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Mar 6, 2008 – A West Orange man who lost his brother in a terrorist attack is praising the Bush administration for upholding his ability to sue the Palestinian Authority.
State Department and Justice Department officials both signaled last week that they would not stand in the way of plaintiffs like Tzedek Gilmore who hold Palestinian authorities responsible for attacks that claimed the lives of their loved ones.
In 2000, Palestinian gunmen shot and killed Tzedek’s brother, 25-year-old Esh Kodesh Gilmore, a security guard at a social security office in East Jerusalem. Eight years later, Tzedek is one of six plaintiffs seeking financial compensation as victims, or on behalf of victims, of terror attacks.
His move follows a $174 million victory by a Georgia woman, Leslie Knox, whose husband was killed by terrorists at a 2002 bar mitzva party in the Israeli town of Hadera.
Although the Palestinian Authority and Palestine Liberation Organization argued that such judgments would endanger Middle East peace talks, the State Department said Feb. 29 it would not block collection of the judgment in the Knox case.
In a related move, Justice Department lawyers submitted a letter to Judge Victor Marrero of the Federal District Court in Manhattan on Feb. 29, saying, “The United States supports just compensation for victims of terrorism from those responsible for their losses and has encouraged all parties to resolve these cases to their mutual benefit.”
That move emboldened Tzedek Gilmore, who told The Star-Ledger he was “happy the U.S. government was not supporting a source of evil.” Gilmore reacted to the news by describing himself as “having a big stupid smile on my face and being on the verge of tears.”
David Strachman, the Providence, RI, attorney handling the cases, told NJ Jewish News that even though “the PLO and PA are trying to vacate the judgments they have had entered against them after years of litigation, they have to comply with court orders. They are no different from anyone else.” He said Gilmore was not available for comment to NJJN.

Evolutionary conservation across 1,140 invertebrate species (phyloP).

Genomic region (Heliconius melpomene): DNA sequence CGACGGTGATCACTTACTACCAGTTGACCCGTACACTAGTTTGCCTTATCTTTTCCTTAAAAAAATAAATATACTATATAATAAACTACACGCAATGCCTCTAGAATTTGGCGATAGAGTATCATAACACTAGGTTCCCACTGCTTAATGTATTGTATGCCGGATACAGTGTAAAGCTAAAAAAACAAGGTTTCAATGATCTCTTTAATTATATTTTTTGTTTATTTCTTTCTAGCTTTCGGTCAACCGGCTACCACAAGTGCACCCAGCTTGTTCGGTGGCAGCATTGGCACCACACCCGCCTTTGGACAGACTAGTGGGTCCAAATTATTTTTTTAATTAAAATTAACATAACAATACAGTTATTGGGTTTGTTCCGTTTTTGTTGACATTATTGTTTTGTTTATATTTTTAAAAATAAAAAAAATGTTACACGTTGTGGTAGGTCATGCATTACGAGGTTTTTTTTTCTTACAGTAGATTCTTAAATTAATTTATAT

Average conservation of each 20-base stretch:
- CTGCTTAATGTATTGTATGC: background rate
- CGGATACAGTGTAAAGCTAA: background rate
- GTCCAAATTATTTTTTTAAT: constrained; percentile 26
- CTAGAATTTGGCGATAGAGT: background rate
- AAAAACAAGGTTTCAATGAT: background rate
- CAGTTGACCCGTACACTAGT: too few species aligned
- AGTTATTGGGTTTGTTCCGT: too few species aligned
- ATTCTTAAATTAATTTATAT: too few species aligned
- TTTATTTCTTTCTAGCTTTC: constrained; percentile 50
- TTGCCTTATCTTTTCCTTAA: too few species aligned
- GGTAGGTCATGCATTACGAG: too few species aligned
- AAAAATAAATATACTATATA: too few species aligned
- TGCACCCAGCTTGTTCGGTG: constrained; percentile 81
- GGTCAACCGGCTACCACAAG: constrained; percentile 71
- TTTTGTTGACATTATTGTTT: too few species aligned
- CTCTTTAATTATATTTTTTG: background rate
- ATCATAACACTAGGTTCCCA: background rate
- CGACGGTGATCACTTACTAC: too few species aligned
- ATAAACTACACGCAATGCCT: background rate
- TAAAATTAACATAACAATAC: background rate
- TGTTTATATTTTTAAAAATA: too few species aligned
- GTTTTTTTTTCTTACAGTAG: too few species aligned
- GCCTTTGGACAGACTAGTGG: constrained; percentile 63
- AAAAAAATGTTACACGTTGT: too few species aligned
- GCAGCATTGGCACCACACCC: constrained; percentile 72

A spokesman for the PLO office in Washington, Nabil Abu Znaid, told The New York Sun that such financial penalties could weaken the Palestinian Authority’s position against its rival in Gaza, Hamas.
“It’s also in the interest of the Israelis to see the Palestinian Authority survive,” he said.
And even in supporting “just compensation,” the Justice Department letter acknowledged that the United States “remains concerned about the potentially significant impact that these cases may have on the financial and political viability of the defendants.”
Strachman countered that the two Palestinian entities “have billions of dollars and investments in the United States. They have real estate in the United States. They have bank accounts. The funds we have attached are not being used to pay salaries or anything like that.”
A frequent critic of the Bush administration, Rep. Bill Pascrell (D-Dist. 8), had nothing but praise for the State Department’s decision not to stand in the way of allowing terror victims’ families to collect damages.
Together with Rep. Albio Sires (D-Dist. 13) and Rep. James Langevin (D-RI), Pascrell signed a Feb. 22 letter to Secretary of State Condoleezza Rice, expressing concern that “political efforts…might unduly influence and undermine verdicts” against the Palestinians.
“It will bring some solace, but not much,” Pascrell told NJJN. “When you lose a family member, nothing compensates for that. But to hit anybody who had anything to do with these crimes will take resources away from terrorist organizations. This is a pretty big deal. The State Department should be commended.”
Stephen Flatow, the West Orange attorney whose 20-year-old daughter Alisa died in a 1995 bus bombing in Gaza, was pleased at the turn of events in cases similar to the one he filed against the government of Iran.
He sued the Iranians under the 1996 Antiterrorism Act; five years later, he ultimately collected “ten cents on the dollar.”
Iran had funded the Islamic Jihad, the group held responsible for his daughter’s death.
“Like we are taught back in law school, you locate and identify assets,” said Flatow. “This is a favorable development toward victims in this type of litigation. Whether it will be ultimately successful, time will tell.”